Lehman Brothers (LEH) may be forced to raise another $3-$4 billion in capital, the WSJ reports, and is on the verge of announcing its first quarter lossly since going public.
Not necessarily, at least relative to the fate of Bear Stearns. But a severe blow to the firm’s credibility.
Lehman is having a public spat with shortseller David Einhorn, who says the firm is in denial about how badly off its balance sheet is. As recently as a week ago, Lehman countered by saying it was in fine shape and accusing Einhorn of “cherrypicking” bad news to scare the pants off investors and trading partners and start a run on the bank. But yesterday, Lehman’s stock fell another 8%, as analysts predicted big writedowns and capital raising are on the way. The WSJ puts the writedown figure at $2 billion.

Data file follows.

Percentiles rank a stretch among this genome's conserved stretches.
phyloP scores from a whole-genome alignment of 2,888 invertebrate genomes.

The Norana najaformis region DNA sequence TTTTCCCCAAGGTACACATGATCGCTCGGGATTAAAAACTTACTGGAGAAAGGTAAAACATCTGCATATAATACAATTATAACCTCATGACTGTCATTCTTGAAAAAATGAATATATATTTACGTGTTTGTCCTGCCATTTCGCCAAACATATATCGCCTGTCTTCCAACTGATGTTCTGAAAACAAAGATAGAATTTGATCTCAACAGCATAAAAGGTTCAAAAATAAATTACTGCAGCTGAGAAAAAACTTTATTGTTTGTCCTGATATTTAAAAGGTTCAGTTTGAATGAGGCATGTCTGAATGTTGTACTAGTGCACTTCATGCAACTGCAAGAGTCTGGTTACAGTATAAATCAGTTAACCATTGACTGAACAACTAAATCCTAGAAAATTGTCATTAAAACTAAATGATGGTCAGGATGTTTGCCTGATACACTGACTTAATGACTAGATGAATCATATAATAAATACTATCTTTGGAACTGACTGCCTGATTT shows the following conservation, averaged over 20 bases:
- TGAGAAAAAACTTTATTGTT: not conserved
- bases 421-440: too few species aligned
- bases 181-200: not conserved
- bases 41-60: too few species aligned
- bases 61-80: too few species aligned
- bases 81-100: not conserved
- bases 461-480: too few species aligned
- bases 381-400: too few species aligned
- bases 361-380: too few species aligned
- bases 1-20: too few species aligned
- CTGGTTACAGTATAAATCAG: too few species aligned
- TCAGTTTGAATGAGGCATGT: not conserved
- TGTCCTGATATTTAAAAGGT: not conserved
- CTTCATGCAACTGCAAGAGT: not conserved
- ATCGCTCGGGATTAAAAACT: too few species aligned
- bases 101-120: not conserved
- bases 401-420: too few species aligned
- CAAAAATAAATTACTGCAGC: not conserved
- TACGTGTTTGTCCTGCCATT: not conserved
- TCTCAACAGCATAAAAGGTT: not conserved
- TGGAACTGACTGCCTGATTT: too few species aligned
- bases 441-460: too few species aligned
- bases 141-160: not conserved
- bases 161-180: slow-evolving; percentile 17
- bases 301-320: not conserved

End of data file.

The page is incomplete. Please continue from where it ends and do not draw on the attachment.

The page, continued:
Lehman is likely to sell common equity, the WSJ says. This will badly dilute existing shareholders, who have already watched the firm’s market value drop from $45 billion to $18 billion and are now huddled in a corner in prayer. A sale of $4 billion at the current price would kneecap existing shareholders to the tune of an additional 20% or so, vindicating Einhorn and further damaging Lehman’s credibility.